At the commencement of the Civil War the people of Mississippi
County, though loyal and patriotic, finally decided to go with the State,
and were a unit in favor of the cause of secession. The war spirit ran
high, affecting rich and poor alike. If there was any Union sentiment
in the county (and there was at first), it soon succumbed to the influences
of a separate Confederacy
Three companies of nearly 100 men each were immediately
organized, being commanded by Col. Charles Bowen, Capt. Elliott H. Fletcher,
and Capt. Robert Hardin, and were at once placed in active service.
Only a few of the men forming those companies were alive at the end
of the [p.457] war. Of Capt. Fletcher's company, some twelve or fourteen
are now living, mostly around Chickasawba, and all are men of character
and well to-do citizens. One of these, Hon. James F. Ruddle, was representative
of the county in the legislature of 1875. Capt. Elliot H. Fletcher and
his brother, Thomas, a youth of sixteen years, were killed in the battle
There were no regular battles fought in this county, though
it suffered greatly from predatory raids by Federal cavalry from Missouri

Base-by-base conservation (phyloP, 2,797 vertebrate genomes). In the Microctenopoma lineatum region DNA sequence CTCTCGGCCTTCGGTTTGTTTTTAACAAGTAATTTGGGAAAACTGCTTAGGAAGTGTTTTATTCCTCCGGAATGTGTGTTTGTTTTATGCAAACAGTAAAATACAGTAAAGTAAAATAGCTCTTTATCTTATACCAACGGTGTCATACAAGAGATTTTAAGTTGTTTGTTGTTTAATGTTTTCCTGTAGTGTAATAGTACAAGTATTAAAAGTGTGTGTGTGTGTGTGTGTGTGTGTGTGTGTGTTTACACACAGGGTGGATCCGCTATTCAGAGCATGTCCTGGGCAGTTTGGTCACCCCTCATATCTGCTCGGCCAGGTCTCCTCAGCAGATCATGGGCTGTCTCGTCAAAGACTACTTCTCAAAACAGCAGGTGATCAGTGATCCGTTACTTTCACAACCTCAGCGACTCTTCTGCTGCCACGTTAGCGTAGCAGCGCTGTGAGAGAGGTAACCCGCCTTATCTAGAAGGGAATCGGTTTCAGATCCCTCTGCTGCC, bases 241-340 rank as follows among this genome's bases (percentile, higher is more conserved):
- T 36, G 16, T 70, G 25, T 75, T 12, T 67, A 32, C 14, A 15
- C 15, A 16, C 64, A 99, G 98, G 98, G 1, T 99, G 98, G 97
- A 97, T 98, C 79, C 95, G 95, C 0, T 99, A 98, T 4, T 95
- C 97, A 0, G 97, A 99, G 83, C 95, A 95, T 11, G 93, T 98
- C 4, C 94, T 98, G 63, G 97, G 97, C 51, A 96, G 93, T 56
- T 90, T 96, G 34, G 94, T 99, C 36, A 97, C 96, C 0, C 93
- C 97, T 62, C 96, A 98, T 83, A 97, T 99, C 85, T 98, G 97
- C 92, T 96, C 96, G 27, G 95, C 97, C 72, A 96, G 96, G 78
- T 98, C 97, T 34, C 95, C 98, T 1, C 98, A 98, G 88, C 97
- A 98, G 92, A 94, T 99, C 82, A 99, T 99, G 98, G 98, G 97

and Kansas. Business of every interest was suspended, and people lived
in constant apprehension of being raided, captured and killed.
In 1864 Col. Burris, in command of a regiment of Kansas
cavalry (Federal), made a dash through this country, taking several
prisoners, among whom were Capt. Charles Bowen and Col. Elliot Fletcher.
This company was pursued by Capt. McVeigh, in command of some seventy
men, but they escaped to Missouri and no engagement was fought.
Civil War Events in Mississippi County
September 07-30, 1863 Expedition Big Lake, Mississippi County
August 04, 1864 Skirmish Osceola Mississippi County
Mississippi Expedition From Camp Lowry, Missouri
April 06, 1864 Action Pemiscot Bayou Mississippi 30 Miles N Of Osceola On
Ark- Mo Line
April 06-07, 1864 Skirmishes Swamps Of Little River Near Osceola Mississippi
10 Miles W Of Osceola
August 02, 1864 Action Osceola Mississippi County
Database information courtesy of the Arkansas Historic Preservation
an agency of the Department of Arkansas Heritage.
Civil War Pensions
In 1891 Arkansas began granting pensions to indigent Confederate veterans.
In 1915 the State began granting pensions to their widows and mothers. Two
published indexes are available in many libraries:
Allen, Desmond Walls. Index to Confederate Pension Applications (Conway,
Ark.: Arkansas Research, 1991).
Ingmire, Frances Terry. Arkansas Confederate Veterans and Widows Pensions
Applications (St. Louis, MO: F.T. Ingmire, 1985).